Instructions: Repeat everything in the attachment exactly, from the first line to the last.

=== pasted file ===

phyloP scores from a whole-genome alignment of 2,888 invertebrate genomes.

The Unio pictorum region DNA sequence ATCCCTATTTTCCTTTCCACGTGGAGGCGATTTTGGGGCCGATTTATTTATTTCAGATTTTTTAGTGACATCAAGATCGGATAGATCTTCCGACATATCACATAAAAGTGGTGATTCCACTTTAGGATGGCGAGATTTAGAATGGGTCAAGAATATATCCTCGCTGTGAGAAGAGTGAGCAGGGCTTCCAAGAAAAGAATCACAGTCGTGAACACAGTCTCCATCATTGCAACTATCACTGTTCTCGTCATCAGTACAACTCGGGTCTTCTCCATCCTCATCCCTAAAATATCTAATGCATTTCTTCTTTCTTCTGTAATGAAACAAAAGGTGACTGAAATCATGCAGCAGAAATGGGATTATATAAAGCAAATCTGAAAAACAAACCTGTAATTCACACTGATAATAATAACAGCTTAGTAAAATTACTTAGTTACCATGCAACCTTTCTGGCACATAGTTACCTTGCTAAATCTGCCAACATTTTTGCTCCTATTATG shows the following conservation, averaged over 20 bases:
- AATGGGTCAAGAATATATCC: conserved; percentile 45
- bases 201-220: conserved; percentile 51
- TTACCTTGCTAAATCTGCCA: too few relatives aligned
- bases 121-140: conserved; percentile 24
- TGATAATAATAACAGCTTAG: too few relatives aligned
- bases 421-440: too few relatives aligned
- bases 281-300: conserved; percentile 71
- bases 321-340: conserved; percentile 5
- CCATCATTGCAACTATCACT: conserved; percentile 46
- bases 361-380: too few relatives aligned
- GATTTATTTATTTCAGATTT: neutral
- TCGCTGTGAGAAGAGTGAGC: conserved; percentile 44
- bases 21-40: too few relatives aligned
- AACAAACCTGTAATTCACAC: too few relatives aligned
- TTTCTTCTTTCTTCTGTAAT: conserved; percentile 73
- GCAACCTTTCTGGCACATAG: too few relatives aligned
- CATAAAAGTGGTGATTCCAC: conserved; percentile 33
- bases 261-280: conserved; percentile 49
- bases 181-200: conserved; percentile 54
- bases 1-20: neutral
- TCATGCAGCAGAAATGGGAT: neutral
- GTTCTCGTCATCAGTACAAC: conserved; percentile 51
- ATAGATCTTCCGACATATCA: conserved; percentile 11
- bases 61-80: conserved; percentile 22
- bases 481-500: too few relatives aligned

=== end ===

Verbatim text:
phyloP scores from a whole-genome alignment of 2,888 invertebrate genomes.

The Unio pictorum region DNA sequence ATCCCTATTTTCCTTTCCACGTGGAGGCGATTTTGGGGCCGATTTATTTATTTCAGATTTTTTAGTGACATCAAGATCGGATAGATCTTCCGACATATCACATAAAAGTGGTGATTCCACTTTAGGATGGCGAGATTTAGAATGGGTCAAGAATATATCCTCGCTGTGAGAAGAGTGAGCAGGGCTTCCAAGAAAAGAATCACAGTCGTGAACACAGTCTCCATCATTGCAACTATCACTGTTCTCGTCATCAGTACAACTCGGGTCTTCTCCATCCTCATCCCTAAAATATCTAATGCATTTCTTCTTTCTTCTGTAATGAAACAAAAGGTGACTGAAATCATGCAGCAGAAATGGGATTATATAAAGCAAATCTGAAAAACAAACCTGTAATTCACACTGATAATAATAACAGCTTAGTAAAATTACTTAGTTACCATGCAACCTTTCTGGCACATAGTTACCTTGCTAAATCTGCCAACATTTTTGCTCCTATTATG shows the following conservation, averaged over 20 bases:
- AATGGGTCAAGAATATATCC: conserved; percentile 45
- bases 201-220: conserved; percentile 51
- TTACCTTGCTAAATCTGCCA: too few relatives aligned
- bases 121-140: conserved; percentile 24
- TGATAATAATAACAGCTTAG: too few relatives aligned
- bases 421-440: too few relatives aligned
- bases 281-300: conserved; percentile 71
- bases 321-340: conserved; percentile 5
- CCATCATTGCAACTATCACT: conserved; percentile 46
- bases 361-380: too few relatives aligned
- GATTTATTTATTTCAGATTT: neutral
- TCGCTGTGAGAAGAGTGAGC: conserved; percentile 44
- bases 21-40: too few relatives aligned
- AACAAACCTGTAATTCACAC: too few relatives aligned
- TTTCTTCTTTCTTCTGTAAT: conserved; percentile 73
- GCAACCTTTCTGGCACATAG: too few relatives aligned
- CATAAAAGTGGTGATTCCAC: conserved; percentile 33
- bases 261-280: conserved; percentile 49
- bases 181-200: conserved; percentile 54
- bases 1-20: neutral
- TCATGCAGCAGAAATGGGAT: neutral
- GTTCTCGTCATCAGTACAAC: conserved; percentile 51
- ATAGATCTTCCGACATATCA: conserved; percentile 11
- bases 61-80: conserved; percentile 22
- bases 481-500: too few relatives aligned